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BSAAM's Anti Ageing Conference London 2018
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AACL 2013 Speaker

Professor Inderjeet Dokal

Barts and The London School of Medicine and Dentistry
Queen Mary University of London
Barts Health
London, UK

2013 - Telomeres and telomere biology in ageing

Telomeres are repetitive DNA sequences (TTAGGG) that protect chromosome ends (from cellular exonucleases and non-homologous end joining) and maintain integrity of chromosomal DNA. They serve as mitotic clocks that keep track of the number of cell divisions during a cell’s lifetime. Telomere maintenance is a complicated process and is crucially dependent on the enzyme telomerase; a complex which has two core components (TERT and TERC) and a number of co-factors (including dyskerin, NOP10 and NHP2). In normal somatic cells, such as skin fibroblasts, telomerase is not normally expressed and telomere loss occurs at each cell division. It is estimated that as much as 200 base pairs of genomic DNA is lost with each round of DNA replication. When telomeres become critically short, cells enter irreversible growth arrest state called replicative senescence or aging. In some cells (e.g. stem cells, germ cells), in which longevity is important, telomerase is expressed and telomere length is maintained.

There is considerable evidence from human studies, animal models and human disease states that telomere length could be a biomarker of biological aging. For example, patients with inherited diseases such as dyskeratosis congenita (DC) and related syndromes are characterized by having very short telomeres (due to inherited defects in telomerase, shelterin or other components of the telomere maintenance machinery) and features of premature ageing (e.g. premature greying, dental loss and early onset of cancer). Telomere length measurements, especially measurements of the shortest telomeres, provide a molecular determinant about health. It has been observed that telomere length of blood cells decreases as human’s age. Furthermore many environmental factors (such as smoking, excessive drinking) can increase the rate of telomere shortening. Telomere length measurement can therefore provide important information on an individual’s overall health.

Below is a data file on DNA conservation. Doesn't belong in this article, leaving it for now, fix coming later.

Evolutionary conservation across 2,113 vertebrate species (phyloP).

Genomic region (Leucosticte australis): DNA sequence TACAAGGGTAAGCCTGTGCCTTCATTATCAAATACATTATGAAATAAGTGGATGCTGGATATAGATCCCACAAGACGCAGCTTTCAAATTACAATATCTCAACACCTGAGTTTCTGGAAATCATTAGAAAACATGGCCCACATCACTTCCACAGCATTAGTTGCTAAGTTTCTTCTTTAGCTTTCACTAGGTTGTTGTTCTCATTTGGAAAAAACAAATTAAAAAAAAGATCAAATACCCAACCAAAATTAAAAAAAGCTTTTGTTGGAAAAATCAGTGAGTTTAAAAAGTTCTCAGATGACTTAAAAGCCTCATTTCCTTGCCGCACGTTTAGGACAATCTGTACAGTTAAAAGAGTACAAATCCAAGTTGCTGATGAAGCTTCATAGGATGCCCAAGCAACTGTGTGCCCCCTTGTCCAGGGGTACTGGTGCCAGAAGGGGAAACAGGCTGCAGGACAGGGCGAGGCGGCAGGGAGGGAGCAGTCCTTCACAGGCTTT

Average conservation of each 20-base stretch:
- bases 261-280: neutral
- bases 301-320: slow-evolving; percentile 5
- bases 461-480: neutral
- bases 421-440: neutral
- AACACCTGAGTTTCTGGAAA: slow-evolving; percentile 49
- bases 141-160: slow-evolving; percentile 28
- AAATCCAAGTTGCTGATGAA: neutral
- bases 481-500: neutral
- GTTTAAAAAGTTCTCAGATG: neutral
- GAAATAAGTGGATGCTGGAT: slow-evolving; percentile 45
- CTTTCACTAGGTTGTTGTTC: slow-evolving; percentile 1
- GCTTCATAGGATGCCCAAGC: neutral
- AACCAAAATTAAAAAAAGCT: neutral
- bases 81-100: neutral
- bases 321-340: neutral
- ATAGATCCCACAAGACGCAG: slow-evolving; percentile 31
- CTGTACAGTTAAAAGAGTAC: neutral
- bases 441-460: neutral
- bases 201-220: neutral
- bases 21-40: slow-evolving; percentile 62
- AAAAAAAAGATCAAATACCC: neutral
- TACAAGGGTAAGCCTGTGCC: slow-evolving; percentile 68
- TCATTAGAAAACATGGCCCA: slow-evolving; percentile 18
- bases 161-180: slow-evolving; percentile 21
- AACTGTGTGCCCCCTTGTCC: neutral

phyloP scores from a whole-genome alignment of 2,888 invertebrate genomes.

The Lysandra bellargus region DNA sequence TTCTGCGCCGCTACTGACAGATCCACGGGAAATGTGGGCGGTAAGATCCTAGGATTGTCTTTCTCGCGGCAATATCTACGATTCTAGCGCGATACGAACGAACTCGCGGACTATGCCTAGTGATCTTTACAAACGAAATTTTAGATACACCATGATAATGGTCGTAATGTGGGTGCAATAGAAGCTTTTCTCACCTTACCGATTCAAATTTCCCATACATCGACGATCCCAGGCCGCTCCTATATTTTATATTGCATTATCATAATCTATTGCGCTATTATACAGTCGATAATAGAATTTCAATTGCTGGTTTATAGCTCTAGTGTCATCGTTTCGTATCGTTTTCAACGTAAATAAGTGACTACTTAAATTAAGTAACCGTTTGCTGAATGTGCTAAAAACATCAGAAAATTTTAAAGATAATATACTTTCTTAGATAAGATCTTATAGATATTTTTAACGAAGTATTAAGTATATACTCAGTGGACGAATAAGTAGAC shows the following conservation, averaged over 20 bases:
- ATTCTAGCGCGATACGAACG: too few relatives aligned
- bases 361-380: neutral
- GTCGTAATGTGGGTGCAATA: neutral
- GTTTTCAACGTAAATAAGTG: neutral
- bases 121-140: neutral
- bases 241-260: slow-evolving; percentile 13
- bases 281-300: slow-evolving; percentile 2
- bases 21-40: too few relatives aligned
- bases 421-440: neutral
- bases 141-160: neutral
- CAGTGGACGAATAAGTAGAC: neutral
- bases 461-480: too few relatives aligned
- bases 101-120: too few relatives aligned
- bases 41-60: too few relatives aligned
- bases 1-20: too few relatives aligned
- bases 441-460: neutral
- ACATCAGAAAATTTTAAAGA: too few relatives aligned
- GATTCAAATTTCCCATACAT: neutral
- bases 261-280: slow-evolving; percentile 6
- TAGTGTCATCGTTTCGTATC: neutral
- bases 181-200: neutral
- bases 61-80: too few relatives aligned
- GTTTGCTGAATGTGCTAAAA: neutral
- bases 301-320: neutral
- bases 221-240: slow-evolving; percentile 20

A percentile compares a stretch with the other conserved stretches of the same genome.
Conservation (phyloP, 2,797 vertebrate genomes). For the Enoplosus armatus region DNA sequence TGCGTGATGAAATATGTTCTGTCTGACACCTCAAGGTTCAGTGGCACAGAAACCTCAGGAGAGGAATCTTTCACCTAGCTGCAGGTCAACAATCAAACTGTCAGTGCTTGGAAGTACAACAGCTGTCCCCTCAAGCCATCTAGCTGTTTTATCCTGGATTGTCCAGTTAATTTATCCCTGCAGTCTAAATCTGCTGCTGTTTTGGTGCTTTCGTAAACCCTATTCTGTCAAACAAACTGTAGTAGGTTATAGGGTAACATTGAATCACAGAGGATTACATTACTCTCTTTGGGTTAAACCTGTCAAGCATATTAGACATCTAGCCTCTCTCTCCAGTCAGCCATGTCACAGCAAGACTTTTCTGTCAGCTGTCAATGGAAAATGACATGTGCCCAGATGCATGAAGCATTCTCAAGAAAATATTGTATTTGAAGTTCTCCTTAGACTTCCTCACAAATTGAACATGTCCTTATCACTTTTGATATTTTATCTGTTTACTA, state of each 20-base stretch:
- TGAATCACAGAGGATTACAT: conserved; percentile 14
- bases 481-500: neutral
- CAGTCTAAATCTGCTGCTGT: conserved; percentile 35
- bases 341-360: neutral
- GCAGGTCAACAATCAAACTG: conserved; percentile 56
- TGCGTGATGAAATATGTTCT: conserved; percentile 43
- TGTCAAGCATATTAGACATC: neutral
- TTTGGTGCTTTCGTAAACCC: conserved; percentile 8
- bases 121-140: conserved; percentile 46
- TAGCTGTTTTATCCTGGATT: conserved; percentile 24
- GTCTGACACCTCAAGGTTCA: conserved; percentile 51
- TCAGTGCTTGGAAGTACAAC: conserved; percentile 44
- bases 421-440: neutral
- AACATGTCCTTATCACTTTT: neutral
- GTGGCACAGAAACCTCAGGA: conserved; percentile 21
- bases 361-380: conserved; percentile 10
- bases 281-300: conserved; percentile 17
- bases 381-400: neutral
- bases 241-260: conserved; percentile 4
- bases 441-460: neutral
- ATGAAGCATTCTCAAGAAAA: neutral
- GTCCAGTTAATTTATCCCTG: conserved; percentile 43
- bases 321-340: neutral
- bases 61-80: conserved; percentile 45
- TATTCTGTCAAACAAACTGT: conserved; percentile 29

There are several different assays for telomere length measurement; those that are able to provide information on the shortest telomeres are believed to correlate best with the ability of human cells to proliferate and replenish tissues. Telomere length measurement thus represents a useful biomarker of “biological ageing” and has potential in monitoring aspects of human health and disease.

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